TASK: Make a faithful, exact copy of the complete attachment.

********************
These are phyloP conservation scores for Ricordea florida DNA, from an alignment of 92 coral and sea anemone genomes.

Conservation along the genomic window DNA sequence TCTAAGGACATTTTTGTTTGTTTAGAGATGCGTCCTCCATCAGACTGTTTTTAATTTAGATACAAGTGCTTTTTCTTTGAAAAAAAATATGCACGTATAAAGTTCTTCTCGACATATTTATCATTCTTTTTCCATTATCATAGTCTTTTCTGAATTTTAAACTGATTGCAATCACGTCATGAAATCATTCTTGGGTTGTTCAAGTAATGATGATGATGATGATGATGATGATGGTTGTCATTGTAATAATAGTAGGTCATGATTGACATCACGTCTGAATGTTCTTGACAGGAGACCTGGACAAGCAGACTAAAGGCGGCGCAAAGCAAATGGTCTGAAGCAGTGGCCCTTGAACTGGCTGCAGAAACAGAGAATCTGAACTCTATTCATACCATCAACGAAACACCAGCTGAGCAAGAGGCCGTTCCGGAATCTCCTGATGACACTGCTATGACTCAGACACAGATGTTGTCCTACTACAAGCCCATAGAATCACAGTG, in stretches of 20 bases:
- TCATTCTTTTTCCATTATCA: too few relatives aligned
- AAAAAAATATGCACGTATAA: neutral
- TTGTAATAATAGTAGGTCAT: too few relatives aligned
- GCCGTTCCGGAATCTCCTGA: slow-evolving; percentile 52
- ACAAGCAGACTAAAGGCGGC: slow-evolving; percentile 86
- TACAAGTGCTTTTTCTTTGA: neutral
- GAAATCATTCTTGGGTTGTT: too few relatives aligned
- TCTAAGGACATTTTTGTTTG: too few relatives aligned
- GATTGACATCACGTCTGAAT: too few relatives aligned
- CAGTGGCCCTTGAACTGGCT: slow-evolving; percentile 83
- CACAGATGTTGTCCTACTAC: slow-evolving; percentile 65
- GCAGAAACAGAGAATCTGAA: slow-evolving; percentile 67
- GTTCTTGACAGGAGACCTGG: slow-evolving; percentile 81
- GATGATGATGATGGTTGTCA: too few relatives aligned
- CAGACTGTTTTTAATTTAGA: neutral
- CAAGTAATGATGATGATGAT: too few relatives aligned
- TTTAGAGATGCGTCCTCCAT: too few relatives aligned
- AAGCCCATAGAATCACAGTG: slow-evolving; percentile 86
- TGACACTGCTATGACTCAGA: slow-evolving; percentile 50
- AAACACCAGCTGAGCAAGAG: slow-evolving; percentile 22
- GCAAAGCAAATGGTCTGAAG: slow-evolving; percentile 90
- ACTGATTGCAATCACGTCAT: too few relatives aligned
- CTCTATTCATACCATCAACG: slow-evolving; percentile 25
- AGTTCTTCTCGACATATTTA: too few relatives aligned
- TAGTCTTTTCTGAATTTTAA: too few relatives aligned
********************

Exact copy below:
These are phyloP conservation scores for Ricordea florida DNA, from an alignment of 92 coral and sea anemone genomes.

Conservation along the genomic window DNA sequence TCTAAGGACATTTTTGTTTGTTTAGAGATGCGTCCTCCATCAGACTGTTTTTAATTTAGATACAAGTGCTTTTTCTTTGAAAAAAAATATGCACGTATAAAGTTCTTCTCGACATATTTATCATTCTTTTTCCATTATCATAGTCTTTTCTGAATTTTAAACTGATTGCAATCACGTCATGAAATCATTCTTGGGTTGTTCAAGTAATGATGATGATGATGATGATGATGATGGTTGTCATTGTAATAATAGTAGGTCATGATTGACATCACGTCTGAATGTTCTTGACAGGAGACCTGGACAAGCAGACTAAAGGCGGCGCAAAGCAAATGGTCTGAAGCAGTGGCCCTTGAACTGGCTGCAGAAACAGAGAATCTGAACTCTATTCATACCATCAACGAAACACCAGCTGAGCAAGAGGCCGTTCCGGAATCTCCTGATGACACTGCTATGACTCAGACACAGATGTTGTCCTACTACAAGCCCATAGAATCACAGTG, in stretches of 20 bases:
- TCATTCTTTTTCCATTATCA: too few relatives aligned
- AAAAAAATATGCACGTATAA: neutral
- TTGTAATAATAGTAGGTCAT: too few relatives aligned
- GCCGTTCCGGAATCTCCTGA: slow-evolving; percentile 52
- ACAAGCAGACTAAAGGCGGC: slow-evolving; percentile 86
- TACAAGTGCTTTTTCTTTGA: neutral
- GAAATCATTCTTGGGTTGTT: too few relatives aligned
- TCTAAGGACATTTTTGTTTG: too few relatives aligned
- GATTGACATCACGTCTGAAT: too few relatives aligned
- CAGTGGCCCTTGAACTGGCT: slow-evolving; percentile 83
- CACAGATGTTGTCCTACTAC: slow-evolving; percentile 65
- GCAGAAACAGAGAATCTGAA: slow-evolving; percentile 67
- GTTCTTGACAGGAGACCTGG: slow-evolving; percentile 81
- GATGATGATGATGGTTGTCA: too few relatives aligned
- CAGACTGTTTTTAATTTAGA: neutral
- CAAGTAATGATGATGATGAT: too few relatives aligned
- TTTAGAGATGCGTCCTCCAT: too few relatives aligned
- AAGCCCATAGAATCACAGTG: slow-evolving; percentile 86
- TGACACTGCTATGACTCAGA: slow-evolving; percentile 50
- AAACACCAGCTGAGCAAGAG: slow-evolving; percentile 22
- GCAAAGCAAATGGTCTGAAG: slow-evolving; percentile 90
- ACTGATTGCAATCACGTCAT: too few relatives aligned
- CTCTATTCATACCATCAACG: slow-evolving; percentile 25
- AGTTCTTCTCGACATATTTA: too few relatives aligned
- TAGTCTTTTCTGAATTTTAA: too few relatives aligned